GOOD

If You Are What You Eat, Why Not Be A Dumpling?

This is the secret to a doughy, cute, and delicious life

Have you ever gnoshed something that made you feel like the physical embodiment of that food? There are bad foods for this to happen with, like when you eat pizza and then feel as if you’re a slice of pizza—greasy, shiny, red, slightly overheated. I wouldn’t wish transforming into a pizza on anyone, despite my love for pizza.

But when this phenomenon has positive results, it’s one of the greatest things in the world. And that is where dumplings come in. Dumplings are wonderful. They are plump, cute, take only two bites to eat, and cost next to nothing.


But the best part is, after you’re done eating them, you sometimes feel like a dumpling. Not that you become plump and cheap necessarily, but if dumplings could be emotions, one might describe such emotions as warm and fuzzy. Personally, after I eat a dumpling, I feel like I’m being enveloped in warmth and good vibes. Sometimes I feel a little ticklish. Not sure why that happens, but I’m sure the experience varies from person to person.

Dim sum

Beyond feeling like a human version of a dumpling after I finish consuming them, I think dumplings are great because there’s a certain decisiveness that comes with them that doesn’t always exist with other foods. This makes dumplings one of the most efficient foods out there.

Often you’ll hear the question phrased like, “Would you like to grab dinner?” followed up with, “Okay, what do you feel like?” When you can’t decide, you start to get angry because you’re hungry and it all goes downhill from there. It would have been easier to just suggest dumplings from the start.

All of this is to say that dumplings equal productivity, positivity, and togetherness—one doughy chomp at a time.

Arguably, dumplings originated from Roman recipes in which meats were minced and combined with herbs, then mixed with fat and poached in seasoned water.

The most familiar form of dumplings, and perhaps what most often comes to mind when talking about dumplings, are Chinese dumplings (steamed or pan-fried). According to Chinese legend, during the Han Dynasty, a man named Zhang Zhongjing came up with a solution to frostbite, of all things, by wrapping meat and herbs in scraps of dough, boiling them, and giving them to people to put on their frostbitten ears.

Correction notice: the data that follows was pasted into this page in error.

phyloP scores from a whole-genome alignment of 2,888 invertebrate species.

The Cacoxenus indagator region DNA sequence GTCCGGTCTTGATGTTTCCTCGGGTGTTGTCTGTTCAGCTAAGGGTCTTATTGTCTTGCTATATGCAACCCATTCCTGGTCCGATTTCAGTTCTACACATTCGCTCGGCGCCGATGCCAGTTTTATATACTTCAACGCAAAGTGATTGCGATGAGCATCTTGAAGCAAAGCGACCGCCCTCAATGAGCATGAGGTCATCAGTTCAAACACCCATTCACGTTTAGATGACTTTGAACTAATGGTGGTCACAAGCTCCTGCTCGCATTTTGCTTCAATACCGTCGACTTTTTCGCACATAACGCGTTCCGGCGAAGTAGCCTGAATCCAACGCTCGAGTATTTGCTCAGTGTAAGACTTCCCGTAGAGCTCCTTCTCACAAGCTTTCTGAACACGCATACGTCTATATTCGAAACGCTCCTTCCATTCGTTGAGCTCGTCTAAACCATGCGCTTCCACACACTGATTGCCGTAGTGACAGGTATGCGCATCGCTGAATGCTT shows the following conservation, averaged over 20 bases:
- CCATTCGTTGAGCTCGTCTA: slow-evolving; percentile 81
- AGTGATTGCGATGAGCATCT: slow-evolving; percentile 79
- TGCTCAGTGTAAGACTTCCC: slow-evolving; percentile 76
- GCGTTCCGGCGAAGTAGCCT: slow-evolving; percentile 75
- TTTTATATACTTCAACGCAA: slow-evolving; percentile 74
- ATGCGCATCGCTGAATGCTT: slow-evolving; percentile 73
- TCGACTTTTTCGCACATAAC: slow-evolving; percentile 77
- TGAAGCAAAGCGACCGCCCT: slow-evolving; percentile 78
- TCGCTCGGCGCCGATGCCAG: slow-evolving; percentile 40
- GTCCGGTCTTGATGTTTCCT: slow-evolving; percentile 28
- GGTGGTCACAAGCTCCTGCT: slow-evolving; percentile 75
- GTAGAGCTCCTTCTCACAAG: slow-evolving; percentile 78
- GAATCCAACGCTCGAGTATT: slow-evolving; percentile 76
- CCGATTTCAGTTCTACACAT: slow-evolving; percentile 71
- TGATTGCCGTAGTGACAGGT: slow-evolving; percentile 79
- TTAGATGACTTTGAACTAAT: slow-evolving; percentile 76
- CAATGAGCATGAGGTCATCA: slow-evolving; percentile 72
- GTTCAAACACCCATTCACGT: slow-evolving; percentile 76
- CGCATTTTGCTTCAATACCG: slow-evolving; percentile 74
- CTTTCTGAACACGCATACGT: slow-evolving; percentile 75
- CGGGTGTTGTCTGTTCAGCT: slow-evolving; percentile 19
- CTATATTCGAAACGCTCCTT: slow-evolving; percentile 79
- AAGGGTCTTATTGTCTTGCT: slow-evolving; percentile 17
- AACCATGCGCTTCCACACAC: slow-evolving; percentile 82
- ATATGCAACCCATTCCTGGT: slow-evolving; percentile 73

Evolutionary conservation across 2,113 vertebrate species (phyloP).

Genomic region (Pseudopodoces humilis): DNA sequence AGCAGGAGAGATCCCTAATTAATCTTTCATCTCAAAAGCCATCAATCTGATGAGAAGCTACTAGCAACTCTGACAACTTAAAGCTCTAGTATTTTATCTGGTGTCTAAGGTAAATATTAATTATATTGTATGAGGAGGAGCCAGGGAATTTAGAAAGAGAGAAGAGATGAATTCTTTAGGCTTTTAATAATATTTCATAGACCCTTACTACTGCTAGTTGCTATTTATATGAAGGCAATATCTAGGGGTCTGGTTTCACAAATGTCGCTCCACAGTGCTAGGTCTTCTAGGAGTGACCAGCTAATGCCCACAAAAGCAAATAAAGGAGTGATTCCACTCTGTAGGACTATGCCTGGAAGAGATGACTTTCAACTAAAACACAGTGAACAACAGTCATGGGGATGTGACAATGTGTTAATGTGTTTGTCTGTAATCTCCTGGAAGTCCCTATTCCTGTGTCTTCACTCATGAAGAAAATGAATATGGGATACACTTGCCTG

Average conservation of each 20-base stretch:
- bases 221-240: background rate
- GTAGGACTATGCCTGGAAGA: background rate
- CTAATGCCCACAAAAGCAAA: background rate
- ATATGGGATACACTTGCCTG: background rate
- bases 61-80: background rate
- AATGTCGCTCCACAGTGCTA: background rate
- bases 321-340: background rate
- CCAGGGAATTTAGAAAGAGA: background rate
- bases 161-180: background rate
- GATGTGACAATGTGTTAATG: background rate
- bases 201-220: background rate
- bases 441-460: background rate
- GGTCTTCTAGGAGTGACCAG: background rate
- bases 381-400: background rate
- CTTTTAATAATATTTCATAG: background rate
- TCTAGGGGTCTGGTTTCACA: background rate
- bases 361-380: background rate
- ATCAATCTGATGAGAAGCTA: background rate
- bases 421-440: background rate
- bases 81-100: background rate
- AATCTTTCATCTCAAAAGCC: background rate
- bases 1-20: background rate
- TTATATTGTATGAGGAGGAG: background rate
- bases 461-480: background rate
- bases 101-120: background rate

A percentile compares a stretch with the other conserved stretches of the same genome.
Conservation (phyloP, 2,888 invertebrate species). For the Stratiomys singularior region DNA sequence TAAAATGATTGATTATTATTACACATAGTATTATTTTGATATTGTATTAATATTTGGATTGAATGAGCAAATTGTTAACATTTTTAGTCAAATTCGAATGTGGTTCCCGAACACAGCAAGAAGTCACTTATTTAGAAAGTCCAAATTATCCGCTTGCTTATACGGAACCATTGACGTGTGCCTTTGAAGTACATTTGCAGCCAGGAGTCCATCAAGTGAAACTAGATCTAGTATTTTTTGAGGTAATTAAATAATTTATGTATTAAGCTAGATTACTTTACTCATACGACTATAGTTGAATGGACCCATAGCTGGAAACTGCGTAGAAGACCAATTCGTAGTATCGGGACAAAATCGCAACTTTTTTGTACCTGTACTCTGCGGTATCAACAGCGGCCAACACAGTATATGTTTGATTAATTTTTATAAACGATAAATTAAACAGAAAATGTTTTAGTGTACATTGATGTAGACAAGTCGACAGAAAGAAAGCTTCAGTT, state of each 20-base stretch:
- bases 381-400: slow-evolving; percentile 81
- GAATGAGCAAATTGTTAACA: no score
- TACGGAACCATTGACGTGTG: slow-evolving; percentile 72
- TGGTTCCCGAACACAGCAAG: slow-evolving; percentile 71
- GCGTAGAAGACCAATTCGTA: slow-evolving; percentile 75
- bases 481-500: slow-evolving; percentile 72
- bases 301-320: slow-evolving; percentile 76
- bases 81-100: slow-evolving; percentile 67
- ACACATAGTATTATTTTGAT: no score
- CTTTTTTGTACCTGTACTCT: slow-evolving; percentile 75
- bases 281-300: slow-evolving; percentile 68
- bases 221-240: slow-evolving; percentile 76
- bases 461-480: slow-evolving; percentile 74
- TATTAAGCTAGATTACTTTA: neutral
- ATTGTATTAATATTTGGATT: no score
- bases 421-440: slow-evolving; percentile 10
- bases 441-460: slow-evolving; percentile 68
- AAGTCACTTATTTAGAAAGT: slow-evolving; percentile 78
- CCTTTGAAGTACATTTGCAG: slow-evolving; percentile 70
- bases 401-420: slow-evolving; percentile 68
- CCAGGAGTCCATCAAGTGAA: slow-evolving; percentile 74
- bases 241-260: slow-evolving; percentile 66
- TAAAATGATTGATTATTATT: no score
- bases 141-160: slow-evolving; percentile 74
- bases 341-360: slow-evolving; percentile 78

But every culture has a dumpling form.

In Middle Eastern culture, there are various versions of dumplings that are reminiscent of earlier and later types. There’s kafta, which are more on par with earlier Roman dumplings: meaty herb balls, often cooked alone or in a spicy sauce. The process of making them is simple, but communally oriented. Middle Eastern families come together to pack meat and herbs into the palms of their hands. It’s the same when my family gets together to make kafta—everyone, literally and figuratively, has a hand in the completion of the meal.

Nepalese momos with a spicy sauce

Momos from Nepal, which resemble Chinese dumplings, are typically more satchel-like in appearance. These bite-sized cuties are known as a delicacy and are a crowd favorite in the Nepalese region. Today, they’re usually filled with buffalo or chicken meat, but a variety of flavors have become popular over the years, including yak meat, ginger, and garlic. Roughly the size of a marble, they’re best eaten in one bite to experience the full explosion of flavor that each momo has to offer.

A traditional Polish meal of beer and boiled pierogi. Graeme Maclean/Flickr

There’s the pierogi, which is most famously known as a Polish delight, though they are eaten all throughout Eastern Europe. There’s a sweet and savory component to the flavorful journey that your palette embarks on during a meal with pierogi. (In English, we pluralize the word by saying pierogies, though in Polish, the word pierogi is already plural). They’re commonly served with sour cream and fried onions and often found with any combination of fillings that include ground meats, cheeses, fruits, and potatoes.

The Swedish folks have their own delicious-sounding dumpling called kroppkaka (the plural is kroppkakor). These potato dumplings are filled with either bacon or pork and onions. They’re compared to the Lithuanian dumpling, cepelinai, which are similar, save a few differences. The outside is made from grated and riced potatoes and they’re stuffed with ground meat, though sometimes they can be stuffed with mushrooms and dried cottage cheese.

As I’ve attempted to find the origins for many of the dumplings that I’ve come across on the internet, I’ve run into ambiguity across the board. It’s difficult to pin down the exact origin of any region’s particular version of a dumpling, which I think makes it all the more popular. With so many iterations of the meal, it’s nearly impossible to give any one person credit (with the exception of Zhang Zhongjing—that origin seems to be the most legit).